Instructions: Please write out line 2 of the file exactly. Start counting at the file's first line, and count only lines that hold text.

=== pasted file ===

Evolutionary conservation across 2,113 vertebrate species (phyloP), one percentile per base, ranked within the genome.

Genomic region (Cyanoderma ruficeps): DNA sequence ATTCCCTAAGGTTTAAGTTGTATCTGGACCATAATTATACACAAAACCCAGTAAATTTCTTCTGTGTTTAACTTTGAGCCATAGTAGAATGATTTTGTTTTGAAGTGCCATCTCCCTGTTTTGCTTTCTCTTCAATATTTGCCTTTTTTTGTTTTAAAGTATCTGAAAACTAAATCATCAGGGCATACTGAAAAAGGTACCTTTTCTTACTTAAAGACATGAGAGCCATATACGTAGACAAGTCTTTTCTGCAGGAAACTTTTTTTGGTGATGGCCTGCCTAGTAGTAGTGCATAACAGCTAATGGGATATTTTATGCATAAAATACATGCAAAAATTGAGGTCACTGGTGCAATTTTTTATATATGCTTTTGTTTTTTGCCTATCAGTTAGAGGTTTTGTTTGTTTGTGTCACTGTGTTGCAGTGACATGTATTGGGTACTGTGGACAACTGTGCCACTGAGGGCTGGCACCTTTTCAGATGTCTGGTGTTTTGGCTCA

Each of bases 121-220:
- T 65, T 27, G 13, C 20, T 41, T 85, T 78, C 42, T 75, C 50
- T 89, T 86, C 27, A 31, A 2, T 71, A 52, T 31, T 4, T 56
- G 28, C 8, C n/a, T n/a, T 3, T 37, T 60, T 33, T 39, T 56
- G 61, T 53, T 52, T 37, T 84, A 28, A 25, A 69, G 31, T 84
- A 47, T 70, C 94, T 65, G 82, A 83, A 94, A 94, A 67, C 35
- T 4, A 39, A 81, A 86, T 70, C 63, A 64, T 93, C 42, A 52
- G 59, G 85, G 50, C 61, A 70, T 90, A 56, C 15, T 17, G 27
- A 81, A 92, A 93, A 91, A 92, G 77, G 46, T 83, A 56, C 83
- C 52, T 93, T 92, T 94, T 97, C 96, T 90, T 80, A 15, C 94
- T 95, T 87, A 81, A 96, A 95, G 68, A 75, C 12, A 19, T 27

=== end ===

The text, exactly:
Genomic region (Cyanoderma ruficeps): DNA sequence ATTCCCTAAGGTTTAAGTTGTATCTGGACCATAATTATACACAAAACCCAGTAAATTTCTTCTGTGTTTAACTTTGAGCCATAGTAGAATGATTTTGTTTTGAAGTGCCATCTCCCTGTTTTGCTTTCTCTTCAATATTTGCCTTTTTTTGTTTTAAAGTATCTGAAAACTAAATCATCAGGGCATACTGAAAAAGGTACCTTTTCTTACTTAAAGACATGAGAGCCATATACGTAGACAAGTCTTTTCTGCAGGAAACTTTTTTTGGTGATGGCCTGCCTAGTAGTAGTGCATAACAGCTAATGGGATATTTTATGCATAAAATACATGCAAAAATTGAGGTCACTGGTGCAATTTTTTATATATGCTTTTGTTTTTTGCCTATCAGTTAGAGGTTTTGTTTGTTTGTGTCACTGTGTTGCAGTGACATGTATTGGGTACTGTGGACAACTGTGCCACTGAGGGCTGGCACCTTTTCAGATGTCTGGTGTTTTGGCTCA